1. Your budget. If you are the accountant in the example above, of course you have started by figuring this one out. But for the rest of you, assume you have to start at the bottom of a new hierarchy, at beginner pay or worse, and that you may have to pay for training or education. Before you dive into that education expense, at least sample the way the new work works, test your assumptions, spend a day in the life of your aspirational role model, and work out the numbers meticulously. Cash flow is particularly important. Selling the house to generate the cash for investing in you is not the worst thing you can do, but it might be close. Consult a conservative expert and know the downside risk.
2. Your working conditions. I don’t necessarily mean the door to your office that closes and locks, or the free coffee you and your colleagues enjoyed, or the deadlines you controlled. I mean that in some of the common places that people want to go to Be The Change, there are not enough dollars to pay for enough people to do the work. So you do it. Until it’s done. I mean that you spend your own money on supplies, that you have to raise money to do the projects you want to do, that your future and your pay are not certain, and that all the skills you have don’t necessarily stretch quite as far as the door to your comfort zone entry hall.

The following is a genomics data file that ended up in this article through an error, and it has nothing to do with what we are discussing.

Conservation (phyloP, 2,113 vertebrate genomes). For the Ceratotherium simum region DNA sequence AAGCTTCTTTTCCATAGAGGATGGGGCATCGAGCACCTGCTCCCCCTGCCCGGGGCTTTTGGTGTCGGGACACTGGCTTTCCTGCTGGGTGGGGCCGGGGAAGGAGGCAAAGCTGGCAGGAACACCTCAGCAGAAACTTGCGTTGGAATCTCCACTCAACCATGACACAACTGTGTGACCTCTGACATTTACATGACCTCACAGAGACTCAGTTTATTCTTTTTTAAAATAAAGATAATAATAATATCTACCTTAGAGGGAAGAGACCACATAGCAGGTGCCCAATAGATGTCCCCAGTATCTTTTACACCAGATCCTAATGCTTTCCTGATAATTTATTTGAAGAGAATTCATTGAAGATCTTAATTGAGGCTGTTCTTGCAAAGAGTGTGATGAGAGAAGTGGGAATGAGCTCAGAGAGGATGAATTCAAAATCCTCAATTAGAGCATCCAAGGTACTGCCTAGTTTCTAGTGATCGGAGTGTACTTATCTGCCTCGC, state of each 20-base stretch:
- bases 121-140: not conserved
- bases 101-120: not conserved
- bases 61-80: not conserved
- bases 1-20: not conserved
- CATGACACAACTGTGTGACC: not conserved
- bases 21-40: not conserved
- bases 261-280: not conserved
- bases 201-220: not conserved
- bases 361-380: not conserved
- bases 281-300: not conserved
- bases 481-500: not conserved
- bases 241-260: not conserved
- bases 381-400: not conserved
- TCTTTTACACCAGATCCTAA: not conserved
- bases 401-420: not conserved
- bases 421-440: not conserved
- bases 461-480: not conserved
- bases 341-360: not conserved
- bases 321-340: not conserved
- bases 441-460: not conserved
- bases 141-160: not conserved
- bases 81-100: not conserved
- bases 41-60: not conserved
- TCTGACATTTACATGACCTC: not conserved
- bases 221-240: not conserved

3. Your patience. Whatever you have been doing, you have been doing more effectively than the thing you have in mind to replace it. You have shortcuts, habits, wisdom, credibility, language, relationships, and tenure that allows you to look back over your history and forgive yourself the occasional slip. In your new world, Not. The only way to the other side is going to be through the woods, reinventing shortcuts, habits, wisdom, credibility, language, relationships, and tenure that permits limited self-indulgence. Reinvention is also reinvention of the learning process, and many of your new things are going to be really really new, not just to you.